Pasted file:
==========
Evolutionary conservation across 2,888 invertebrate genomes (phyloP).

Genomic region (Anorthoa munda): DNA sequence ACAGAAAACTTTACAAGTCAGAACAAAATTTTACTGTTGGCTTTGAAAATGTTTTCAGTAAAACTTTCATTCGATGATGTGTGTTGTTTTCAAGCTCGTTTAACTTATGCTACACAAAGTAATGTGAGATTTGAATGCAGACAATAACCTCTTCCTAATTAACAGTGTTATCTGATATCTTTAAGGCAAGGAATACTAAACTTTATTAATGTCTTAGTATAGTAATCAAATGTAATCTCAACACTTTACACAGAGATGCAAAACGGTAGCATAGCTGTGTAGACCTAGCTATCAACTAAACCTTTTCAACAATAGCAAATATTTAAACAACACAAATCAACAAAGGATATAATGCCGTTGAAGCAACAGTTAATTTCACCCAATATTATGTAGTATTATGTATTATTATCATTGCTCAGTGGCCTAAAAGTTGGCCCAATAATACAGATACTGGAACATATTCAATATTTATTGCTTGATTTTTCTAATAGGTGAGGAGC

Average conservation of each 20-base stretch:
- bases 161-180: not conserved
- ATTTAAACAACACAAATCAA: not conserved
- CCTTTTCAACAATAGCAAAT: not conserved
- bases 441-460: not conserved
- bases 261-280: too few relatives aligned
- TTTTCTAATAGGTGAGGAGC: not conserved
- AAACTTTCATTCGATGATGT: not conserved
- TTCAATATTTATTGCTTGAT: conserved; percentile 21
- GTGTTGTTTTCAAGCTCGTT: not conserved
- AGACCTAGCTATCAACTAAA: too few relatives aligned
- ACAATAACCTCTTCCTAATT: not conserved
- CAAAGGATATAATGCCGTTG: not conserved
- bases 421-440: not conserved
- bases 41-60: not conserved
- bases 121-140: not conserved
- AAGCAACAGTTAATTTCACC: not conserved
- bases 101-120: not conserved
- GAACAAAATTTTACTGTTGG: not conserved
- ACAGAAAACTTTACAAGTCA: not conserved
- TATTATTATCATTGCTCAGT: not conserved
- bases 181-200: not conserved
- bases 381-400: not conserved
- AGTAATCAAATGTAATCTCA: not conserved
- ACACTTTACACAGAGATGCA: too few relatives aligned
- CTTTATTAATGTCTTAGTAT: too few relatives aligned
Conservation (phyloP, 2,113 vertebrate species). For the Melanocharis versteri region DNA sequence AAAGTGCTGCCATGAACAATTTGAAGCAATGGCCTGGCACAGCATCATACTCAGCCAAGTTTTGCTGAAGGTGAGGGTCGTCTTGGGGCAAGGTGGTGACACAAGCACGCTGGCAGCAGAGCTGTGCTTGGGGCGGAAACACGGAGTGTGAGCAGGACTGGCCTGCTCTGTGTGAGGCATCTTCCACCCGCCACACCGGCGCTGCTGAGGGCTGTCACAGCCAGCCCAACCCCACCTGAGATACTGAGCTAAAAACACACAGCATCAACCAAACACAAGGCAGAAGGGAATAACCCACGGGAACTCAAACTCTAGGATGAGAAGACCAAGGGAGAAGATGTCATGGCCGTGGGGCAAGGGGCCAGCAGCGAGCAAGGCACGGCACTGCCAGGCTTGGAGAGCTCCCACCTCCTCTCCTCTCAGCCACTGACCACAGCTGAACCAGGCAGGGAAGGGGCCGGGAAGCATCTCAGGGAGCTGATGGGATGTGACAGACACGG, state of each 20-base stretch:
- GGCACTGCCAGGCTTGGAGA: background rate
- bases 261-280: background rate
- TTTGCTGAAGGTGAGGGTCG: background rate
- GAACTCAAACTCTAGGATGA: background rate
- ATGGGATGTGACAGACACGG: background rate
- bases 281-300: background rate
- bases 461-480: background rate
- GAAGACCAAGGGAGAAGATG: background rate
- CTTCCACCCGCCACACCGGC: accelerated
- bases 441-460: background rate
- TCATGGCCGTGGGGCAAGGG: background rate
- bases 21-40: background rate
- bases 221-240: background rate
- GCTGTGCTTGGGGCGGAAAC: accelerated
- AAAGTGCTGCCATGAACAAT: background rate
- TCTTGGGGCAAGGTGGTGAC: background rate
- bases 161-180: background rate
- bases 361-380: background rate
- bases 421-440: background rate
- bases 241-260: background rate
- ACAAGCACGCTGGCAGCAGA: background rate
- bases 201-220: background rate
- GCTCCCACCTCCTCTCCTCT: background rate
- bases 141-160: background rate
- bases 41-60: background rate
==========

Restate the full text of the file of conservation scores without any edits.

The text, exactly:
Evolutionary conservation across 2,888 invertebrate genomes (phyloP).

Genomic region (Anorthoa munda): DNA sequence ACAGAAAACTTTACAAGTCAGAACAAAATTTTACTGTTGGCTTTGAAAATGTTTTCAGTAAAACTTTCATTCGATGATGTGTGTTGTTTTCAAGCTCGTTTAACTTATGCTACACAAAGTAATGTGAGATTTGAATGCAGACAATAACCTCTTCCTAATTAACAGTGTTATCTGATATCTTTAAGGCAAGGAATACTAAACTTTATTAATGTCTTAGTATAGTAATCAAATGTAATCTCAACACTTTACACAGAGATGCAAAACGGTAGCATAGCTGTGTAGACCTAGCTATCAACTAAACCTTTTCAACAATAGCAAATATTTAAACAACACAAATCAACAAAGGATATAATGCCGTTGAAGCAACAGTTAATTTCACCCAATATTATGTAGTATTATGTATTATTATCATTGCTCAGTGGCCTAAAAGTTGGCCCAATAATACAGATACTGGAACATATTCAATATTTATTGCTTGATTTTTCTAATAGGTGAGGAGC

Average conservation of each 20-base stretch:
- bases 161-180: not conserved
- ATTTAAACAACACAAATCAA: not conserved
- CCTTTTCAACAATAGCAAAT: not conserved
- bases 441-460: not conserved
- bases 261-280: too few relatives aligned
- TTTTCTAATAGGTGAGGAGC: not conserved
- AAACTTTCATTCGATGATGT: not conserved
- TTCAATATTTATTGCTTGAT: conserved; percentile 21
- GTGTTGTTTTCAAGCTCGTT: not conserved
- AGACCTAGCTATCAACTAAA: too few relatives aligned
- ACAATAACCTCTTCCTAATT: not conserved
- CAAAGGATATAATGCCGTTG: not conserved
- bases 421-440: not conserved
- bases 41-60: not conserved
- bases 121-140: not conserved
- AAGCAACAGTTAATTTCACC: not conserved
- bases 101-120: not conserved
- GAACAAAATTTTACTGTTGG: not conserved
- ACAGAAAACTTTACAAGTCA: not conserved
- TATTATTATCATTGCTCAGT: not conserved
- bases 181-200: not conserved
- bases 381-400: not conserved
- AGTAATCAAATGTAATCTCA: not conserved
- ACACTTTACACAGAGATGCA: too few relatives aligned
- CTTTATTAATGTCTTAGTAT: too few relatives aligned
Conservation (phyloP, 2,113 vertebrate species). For the Melanocharis versteri region DNA sequence AAAGTGCTGCCATGAACAATTTGAAGCAATGGCCTGGCACAGCATCATACTCAGCCAAGTTTTGCTGAAGGTGAGGGTCGTCTTGGGGCAAGGTGGTGACACAAGCACGCTGGCAGCAGAGCTGTGCTTGGGGCGGAAACACGGAGTGTGAGCAGGACTGGCCTGCTCTGTGTGAGGCATCTTCCACCCGCCACACCGGCGCTGCTGAGGGCTGTCACAGCCAGCCCAACCCCACCTGAGATACTGAGCTAAAAACACACAGCATCAACCAAACACAAGGCAGAAGGGAATAACCCACGGGAACTCAAACTCTAGGATGAGAAGACCAAGGGAGAAGATGTCATGGCCGTGGGGCAAGGGGCCAGCAGCGAGCAAGGCACGGCACTGCCAGGCTTGGAGAGCTCCCACCTCCTCTCCTCTCAGCCACTGACCACAGCTGAACCAGGCAGGGAAGGGGCCGGGAAGCATCTCAGGGAGCTGATGGGATGTGACAGACACGG, state of each 20-base stretch:
- GGCACTGCCAGGCTTGGAGA: background rate
- bases 261-280: background rate
- TTTGCTGAAGGTGAGGGTCG: background rate
- GAACTCAAACTCTAGGATGA: background rate
- ATGGGATGTGACAGACACGG: background rate
- bases 281-300: background rate
- bases 461-480: background rate
- GAAGACCAAGGGAGAAGATG: background rate
- CTTCCACCCGCCACACCGGC: accelerated
- bases 441-460: background rate
- TCATGGCCGTGGGGCAAGGG: background rate
- bases 21-40: background rate
- bases 221-240: background rate
- GCTGTGCTTGGGGCGGAAAC: accelerated
- AAAGTGCTGCCATGAACAAT: background rate
- TCTTGGGGCAAGGTGGTGAC: background rate
- bases 161-180: background rate
- bases 361-380: background rate
- bases 421-440: background rate
- bases 241-260: background rate
- ACAAGCACGCTGGCAGCAGA: background rate
- bases 201-220: background rate
- GCTCCCACCTCCTCTCCTCT: background rate
- bases 141-160: background rate
- bases 41-60: background rate